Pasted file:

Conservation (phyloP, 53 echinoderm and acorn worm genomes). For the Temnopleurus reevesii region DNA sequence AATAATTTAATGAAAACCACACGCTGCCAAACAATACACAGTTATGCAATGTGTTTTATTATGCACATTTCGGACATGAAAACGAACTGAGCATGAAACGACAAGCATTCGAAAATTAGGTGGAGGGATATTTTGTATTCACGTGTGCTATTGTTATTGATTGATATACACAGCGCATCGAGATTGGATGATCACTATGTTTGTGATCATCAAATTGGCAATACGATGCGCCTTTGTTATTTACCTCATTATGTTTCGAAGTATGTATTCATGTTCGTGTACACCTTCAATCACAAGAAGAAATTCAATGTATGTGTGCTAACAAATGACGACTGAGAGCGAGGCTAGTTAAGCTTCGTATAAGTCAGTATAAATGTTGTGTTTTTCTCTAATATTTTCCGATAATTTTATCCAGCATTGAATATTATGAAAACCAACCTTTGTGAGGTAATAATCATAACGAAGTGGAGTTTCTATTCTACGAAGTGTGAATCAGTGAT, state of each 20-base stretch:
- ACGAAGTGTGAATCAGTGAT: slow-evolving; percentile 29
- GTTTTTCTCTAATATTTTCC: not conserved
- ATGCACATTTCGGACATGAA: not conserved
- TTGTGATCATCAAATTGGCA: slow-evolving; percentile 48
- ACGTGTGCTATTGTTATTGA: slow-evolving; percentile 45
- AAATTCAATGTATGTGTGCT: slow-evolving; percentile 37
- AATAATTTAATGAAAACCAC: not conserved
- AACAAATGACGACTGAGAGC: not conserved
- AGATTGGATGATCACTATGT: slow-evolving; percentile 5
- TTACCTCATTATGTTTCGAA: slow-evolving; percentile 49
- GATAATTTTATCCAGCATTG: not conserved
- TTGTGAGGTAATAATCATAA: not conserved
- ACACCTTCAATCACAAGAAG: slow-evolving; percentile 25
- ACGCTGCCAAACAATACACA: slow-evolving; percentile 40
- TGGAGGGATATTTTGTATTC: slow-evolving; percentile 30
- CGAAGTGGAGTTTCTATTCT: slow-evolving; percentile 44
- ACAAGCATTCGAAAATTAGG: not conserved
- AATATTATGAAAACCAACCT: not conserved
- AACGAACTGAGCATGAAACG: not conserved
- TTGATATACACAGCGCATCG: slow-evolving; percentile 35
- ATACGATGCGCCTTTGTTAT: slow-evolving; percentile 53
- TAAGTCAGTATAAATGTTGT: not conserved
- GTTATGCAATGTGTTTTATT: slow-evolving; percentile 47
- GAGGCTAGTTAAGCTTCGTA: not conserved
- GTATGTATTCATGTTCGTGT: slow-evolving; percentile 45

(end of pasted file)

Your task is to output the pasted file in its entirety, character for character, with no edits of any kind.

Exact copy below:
Conservation (phyloP, 53 echinoderm and acorn worm genomes). For the Temnopleurus reevesii region DNA sequence AATAATTTAATGAAAACCACACGCTGCCAAACAATACACAGTTATGCAATGTGTTTTATTATGCACATTTCGGACATGAAAACGAACTGAGCATGAAACGACAAGCATTCGAAAATTAGGTGGAGGGATATTTTGTATTCACGTGTGCTATTGTTATTGATTGATATACACAGCGCATCGAGATTGGATGATCACTATGTTTGTGATCATCAAATTGGCAATACGATGCGCCTTTGTTATTTACCTCATTATGTTTCGAAGTATGTATTCATGTTCGTGTACACCTTCAATCACAAGAAGAAATTCAATGTATGTGTGCTAACAAATGACGACTGAGAGCGAGGCTAGTTAAGCTTCGTATAAGTCAGTATAAATGTTGTGTTTTTCTCTAATATTTTCCGATAATTTTATCCAGCATTGAATATTATGAAAACCAACCTTTGTGAGGTAATAATCATAACGAAGTGGAGTTTCTATTCTACGAAGTGTGAATCAGTGAT, state of each 20-base stretch:
- ACGAAGTGTGAATCAGTGAT: slow-evolving; percentile 29
- GTTTTTCTCTAATATTTTCC: not conserved
- ATGCACATTTCGGACATGAA: not conserved
- TTGTGATCATCAAATTGGCA: slow-evolving; percentile 48
- ACGTGTGCTATTGTTATTGA: slow-evolving; percentile 45
- AAATTCAATGTATGTGTGCT: slow-evolving; percentile 37
- AATAATTTAATGAAAACCAC: not conserved
- AACAAATGACGACTGAGAGC: not conserved
- AGATTGGATGATCACTATGT: slow-evolving; percentile 5
- TTACCTCATTATGTTTCGAA: slow-evolving; percentile 49
- GATAATTTTATCCAGCATTG: not conserved
- TTGTGAGGTAATAATCATAA: not conserved
- ACACCTTCAATCACAAGAAG: slow-evolving; percentile 25
- ACGCTGCCAAACAATACACA: slow-evolving; percentile 40
- TGGAGGGATATTTTGTATTC: slow-evolving; percentile 30
- CGAAGTGGAGTTTCTATTCT: slow-evolving; percentile 44
- ACAAGCATTCGAAAATTAGG: not conserved
- AATATTATGAAAACCAACCT: not conserved
- AACGAACTGAGCATGAAACG: not conserved
- TTGATATACACAGCGCATCG: slow-evolving; percentile 35
- ATACGATGCGCCTTTGTTAT: slow-evolving; percentile 53
- TAAGTCAGTATAAATGTTGT: not conserved
- GTTATGCAATGTGTTTTATT: slow-evolving; percentile 47
- GAGGCTAGTTAAGCTTCGTA: not conserved
- GTATGTATTCATGTTCGTGT: slow-evolving; percentile 45